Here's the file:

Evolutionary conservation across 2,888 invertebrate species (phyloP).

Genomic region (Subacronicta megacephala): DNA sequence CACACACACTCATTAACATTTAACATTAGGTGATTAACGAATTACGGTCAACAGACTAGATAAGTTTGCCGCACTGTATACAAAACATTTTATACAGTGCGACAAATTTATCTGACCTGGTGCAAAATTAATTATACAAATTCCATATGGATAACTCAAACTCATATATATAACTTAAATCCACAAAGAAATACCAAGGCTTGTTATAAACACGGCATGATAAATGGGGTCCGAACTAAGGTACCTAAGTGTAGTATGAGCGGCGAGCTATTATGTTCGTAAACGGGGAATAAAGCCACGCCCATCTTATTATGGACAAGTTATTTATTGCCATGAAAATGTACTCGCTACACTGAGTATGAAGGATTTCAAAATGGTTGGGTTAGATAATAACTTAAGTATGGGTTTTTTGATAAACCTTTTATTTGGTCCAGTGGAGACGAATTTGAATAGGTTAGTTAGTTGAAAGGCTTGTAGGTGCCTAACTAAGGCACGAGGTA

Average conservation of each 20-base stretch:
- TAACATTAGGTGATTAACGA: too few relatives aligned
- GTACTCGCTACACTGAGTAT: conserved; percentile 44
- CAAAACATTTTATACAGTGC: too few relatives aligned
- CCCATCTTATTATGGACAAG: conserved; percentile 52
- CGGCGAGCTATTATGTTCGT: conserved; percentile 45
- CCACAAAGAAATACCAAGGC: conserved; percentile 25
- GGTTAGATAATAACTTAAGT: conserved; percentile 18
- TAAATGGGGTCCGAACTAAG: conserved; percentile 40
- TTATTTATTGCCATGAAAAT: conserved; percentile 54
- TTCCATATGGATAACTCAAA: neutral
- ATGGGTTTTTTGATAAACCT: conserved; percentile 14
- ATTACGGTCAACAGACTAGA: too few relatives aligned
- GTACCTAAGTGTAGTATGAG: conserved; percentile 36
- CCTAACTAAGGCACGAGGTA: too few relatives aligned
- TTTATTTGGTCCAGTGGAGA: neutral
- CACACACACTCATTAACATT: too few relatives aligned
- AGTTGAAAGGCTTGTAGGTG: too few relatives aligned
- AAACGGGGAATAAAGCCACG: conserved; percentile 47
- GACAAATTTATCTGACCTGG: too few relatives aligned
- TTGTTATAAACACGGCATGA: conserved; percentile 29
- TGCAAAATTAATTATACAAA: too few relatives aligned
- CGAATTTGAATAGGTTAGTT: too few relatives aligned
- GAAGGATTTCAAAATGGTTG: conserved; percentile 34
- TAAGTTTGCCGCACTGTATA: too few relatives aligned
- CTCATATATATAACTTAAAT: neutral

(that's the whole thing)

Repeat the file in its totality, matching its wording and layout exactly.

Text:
Evolutionary conservation across 2,888 invertebrate species (phyloP).

Genomic region (Subacronicta megacephala): DNA sequence CACACACACTCATTAACATTTAACATTAGGTGATTAACGAATTACGGTCAACAGACTAGATAAGTTTGCCGCACTGTATACAAAACATTTTATACAGTGCGACAAATTTATCTGACCTGGTGCAAAATTAATTATACAAATTCCATATGGATAACTCAAACTCATATATATAACTTAAATCCACAAAGAAATACCAAGGCTTGTTATAAACACGGCATGATAAATGGGGTCCGAACTAAGGTACCTAAGTGTAGTATGAGCGGCGAGCTATTATGTTCGTAAACGGGGAATAAAGCCACGCCCATCTTATTATGGACAAGTTATTTATTGCCATGAAAATGTACTCGCTACACTGAGTATGAAGGATTTCAAAATGGTTGGGTTAGATAATAACTTAAGTATGGGTTTTTTGATAAACCTTTTATTTGGTCCAGTGGAGACGAATTTGAATAGGTTAGTTAGTTGAAAGGCTTGTAGGTGCCTAACTAAGGCACGAGGTA

Average conservation of each 20-base stretch:
- TAACATTAGGTGATTAACGA: too few relatives aligned
- GTACTCGCTACACTGAGTAT: conserved; percentile 44
- CAAAACATTTTATACAGTGC: too few relatives aligned
- CCCATCTTATTATGGACAAG: conserved; percentile 52
- CGGCGAGCTATTATGTTCGT: conserved; percentile 45
- CCACAAAGAAATACCAAGGC: conserved; percentile 25
- GGTTAGATAATAACTTAAGT: conserved; percentile 18
- TAAATGGGGTCCGAACTAAG: conserved; percentile 40
- TTATTTATTGCCATGAAAAT: conserved; percentile 54
- TTCCATATGGATAACTCAAA: neutral
- ATGGGTTTTTTGATAAACCT: conserved; percentile 14
- ATTACGGTCAACAGACTAGA: too few relatives aligned
- GTACCTAAGTGTAGTATGAG: conserved; percentile 36
- CCTAACTAAGGCACGAGGTA: too few relatives aligned
- TTTATTTGGTCCAGTGGAGA: neutral
- CACACACACTCATTAACATT: too few relatives aligned
- AGTTGAAAGGCTTGTAGGTG: too few relatives aligned
- AAACGGGGAATAAAGCCACG: conserved; percentile 47
- GACAAATTTATCTGACCTGG: too few relatives aligned
- TTGTTATAAACACGGCATGA: conserved; percentile 29
- TGCAAAATTAATTATACAAA: too few relatives aligned
- CGAATTTGAATAGGTTAGTT: too few relatives aligned
- GAAGGATTTCAAAATGGTTG: conserved; percentile 34
- TAAGTTTGCCGCACTGTATA: too few relatives aligned
- CTCATATATATAACTTAAAT: neutral